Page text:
Hamilton's reputation a worry?

The city's reputation mightn't be what the council wants, but it isn't likely to be a key factor for anyone choosing whether to live there.

You don't have to look hard to find a joke about Hamilton.

Its detractors tell everyone it's the chlamydia capital (it's actually lost that title).  Or they think it's full of bogans.

Recently a Lotto player from the city won $1 million - one comment on the article reads "rather win nothing and not live in Hamilton".

The city does have high-profile supporters, though, including radio/TV personality and comedian Jesse Mulligan, Welsh referee Nigel Owens, and TV architect George Clarke, of Amazing Spaces fame.

"If that's your worst place to see in New Zealand, you're doing pretty well," Clarke said in 2016.

Yet Hamilton City Council puts the reputation of the Tron in its top eight risks to keep an eye on, nestled among cyber attacks and health and safety.

That's earned a few comments from councillors at recent audit and risk committee meetings.

"Many people are actually Hamilton detractors who live here," Councillor Dave Macpherson said on Tuesday.

"It's almost like a cultural cringe."  Councillor Garry Mallett's on record as saying he can't see how this is council's problem.

If some celebrity says the city's boring, council "can't give a rat's arse", he said - its job is to provide the basics, such as sewerage systems, pipes, and roads.

Reputation might get moved off the register in an upcoming review, general manager for strategy and communication Sean Hickey told said.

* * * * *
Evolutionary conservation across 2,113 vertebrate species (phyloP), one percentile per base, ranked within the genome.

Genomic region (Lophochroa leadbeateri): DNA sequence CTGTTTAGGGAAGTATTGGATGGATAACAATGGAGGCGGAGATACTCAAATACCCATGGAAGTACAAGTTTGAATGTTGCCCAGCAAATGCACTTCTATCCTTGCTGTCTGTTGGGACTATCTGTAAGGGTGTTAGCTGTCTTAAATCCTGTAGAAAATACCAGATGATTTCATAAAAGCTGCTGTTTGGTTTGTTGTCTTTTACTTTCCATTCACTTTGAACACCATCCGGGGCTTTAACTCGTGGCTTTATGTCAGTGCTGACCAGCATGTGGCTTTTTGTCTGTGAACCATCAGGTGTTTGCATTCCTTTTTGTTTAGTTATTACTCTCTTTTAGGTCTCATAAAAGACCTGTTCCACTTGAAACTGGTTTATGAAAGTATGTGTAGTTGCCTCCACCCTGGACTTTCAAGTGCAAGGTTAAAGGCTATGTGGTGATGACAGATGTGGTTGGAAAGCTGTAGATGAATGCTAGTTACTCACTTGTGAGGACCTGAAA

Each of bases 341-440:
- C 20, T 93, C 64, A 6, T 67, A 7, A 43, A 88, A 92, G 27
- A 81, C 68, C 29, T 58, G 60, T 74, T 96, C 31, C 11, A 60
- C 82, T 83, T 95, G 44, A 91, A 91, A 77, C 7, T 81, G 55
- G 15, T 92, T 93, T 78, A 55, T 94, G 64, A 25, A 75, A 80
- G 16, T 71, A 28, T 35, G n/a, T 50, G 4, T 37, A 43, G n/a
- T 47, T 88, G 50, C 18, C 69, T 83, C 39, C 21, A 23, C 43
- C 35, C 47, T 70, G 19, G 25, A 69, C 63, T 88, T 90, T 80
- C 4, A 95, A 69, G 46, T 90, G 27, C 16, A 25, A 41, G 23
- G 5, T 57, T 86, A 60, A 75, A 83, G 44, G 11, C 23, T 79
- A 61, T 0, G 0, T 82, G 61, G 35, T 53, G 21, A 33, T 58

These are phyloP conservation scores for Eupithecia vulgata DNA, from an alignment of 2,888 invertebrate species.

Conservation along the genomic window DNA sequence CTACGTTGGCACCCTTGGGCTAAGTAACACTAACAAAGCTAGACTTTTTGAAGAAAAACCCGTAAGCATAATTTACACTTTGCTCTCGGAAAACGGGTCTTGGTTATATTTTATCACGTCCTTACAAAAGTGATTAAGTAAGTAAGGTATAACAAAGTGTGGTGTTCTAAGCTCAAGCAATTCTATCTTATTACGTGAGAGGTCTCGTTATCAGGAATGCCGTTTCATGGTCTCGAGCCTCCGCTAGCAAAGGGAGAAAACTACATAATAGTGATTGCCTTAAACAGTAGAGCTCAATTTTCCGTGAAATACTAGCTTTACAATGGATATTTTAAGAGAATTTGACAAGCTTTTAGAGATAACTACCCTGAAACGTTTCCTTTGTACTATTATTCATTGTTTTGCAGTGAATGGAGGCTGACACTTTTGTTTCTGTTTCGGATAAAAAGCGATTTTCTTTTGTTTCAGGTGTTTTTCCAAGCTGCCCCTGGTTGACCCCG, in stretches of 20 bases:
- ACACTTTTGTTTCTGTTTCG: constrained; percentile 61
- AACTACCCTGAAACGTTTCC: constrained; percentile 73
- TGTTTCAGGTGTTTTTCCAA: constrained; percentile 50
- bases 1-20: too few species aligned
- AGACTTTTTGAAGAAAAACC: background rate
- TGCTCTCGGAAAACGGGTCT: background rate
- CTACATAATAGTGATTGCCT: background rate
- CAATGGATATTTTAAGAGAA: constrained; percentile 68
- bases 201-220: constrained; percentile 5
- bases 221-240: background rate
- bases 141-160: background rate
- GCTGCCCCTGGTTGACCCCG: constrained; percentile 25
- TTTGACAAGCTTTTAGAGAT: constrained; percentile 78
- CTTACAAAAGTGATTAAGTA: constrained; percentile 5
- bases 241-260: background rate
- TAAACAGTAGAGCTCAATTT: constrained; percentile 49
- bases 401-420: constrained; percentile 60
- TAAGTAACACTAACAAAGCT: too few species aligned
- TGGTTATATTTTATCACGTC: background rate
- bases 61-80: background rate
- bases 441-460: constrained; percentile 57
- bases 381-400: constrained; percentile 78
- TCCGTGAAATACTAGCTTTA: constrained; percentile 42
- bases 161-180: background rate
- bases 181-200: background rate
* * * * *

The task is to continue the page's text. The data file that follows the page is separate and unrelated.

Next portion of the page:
That's because staff see it as a consequence of the other
things council does.

"If we do those things, well, then, it enhances Hamilton's
reputation. If we don't, then it has the opposite effect," he
said.

Hamiltonians can stand up to a bit of good-natured ribbing,
though, he said.

Cheap digs at Hamilton are plentiful on Kiwi comedy shows -
as evidenced when Jono and Ben visited for their #Cooltownbro series.

"What are you most looking forward to?" Jono asks.  "Ah, leaving," Ben replies.  Easy jokes don't help the city, said Mulligan, who grew up in Hamilton.

"Hamilton used to be a punchline in Auckland, but that doesn't happen so much anymore," he said.

"In my experience, Hamilton's reputation among Aucklanders has increased at the same rate as it's become the only place they can afford to live."

Word of mouth might help Hamilton to get there - and the five-year-old #lovethetron social media movement has made a start, he said.
Those behind it describe themselves as "secret squirrel" and responded via the written word to keep their anonymity.

"Not only does it spread information about the city, it also makes a statement about the person who is doing the tweet or the photo - that they are happy to stand up and say 'I love Hamilton'," the message said. 

More than 3000 people belong to the movement, the message said, and they're people who signed up to hear good things about the city and to spread the message.

Mayor Andrew King used Love Hamilton as his election slogan and doesn't think Hamilton has a reputation problem.

"[Hamilton's] really nonpretentious. We don't push ourselves forward. We just are what we are. That's the beauty of our city," he said.

"The people who live here love it."

University of Waikato senior lecturer in marketing Dr Mark Kilgour agrees.

When he grew up in Hamilton, it was seen as a cow town - and it hasn't actively tried to change it, he said.

But the city's reputation isn't likely to be a key factor for anyone choosing whether to live there.

A business, for example, would be more interested in costs, resources and support structures.

Hamilton isn't the only place where city image is a consideration for council.

It's on the risk list for Palmerston North City Council, too. Staff conducted focus groups with 55 residents in May 2016, a risk management progress report from February said.

Residents like the city, but felt it had an undeserved external image of being "boring and a place that people would not want to live in or visit".

And an Auckland Council risk appetite statement touches on reputation - specifically anything that would shake trust and confidence in council, and the risks of not delivering commitments made in the long-term plan.

From Stuff.co.nz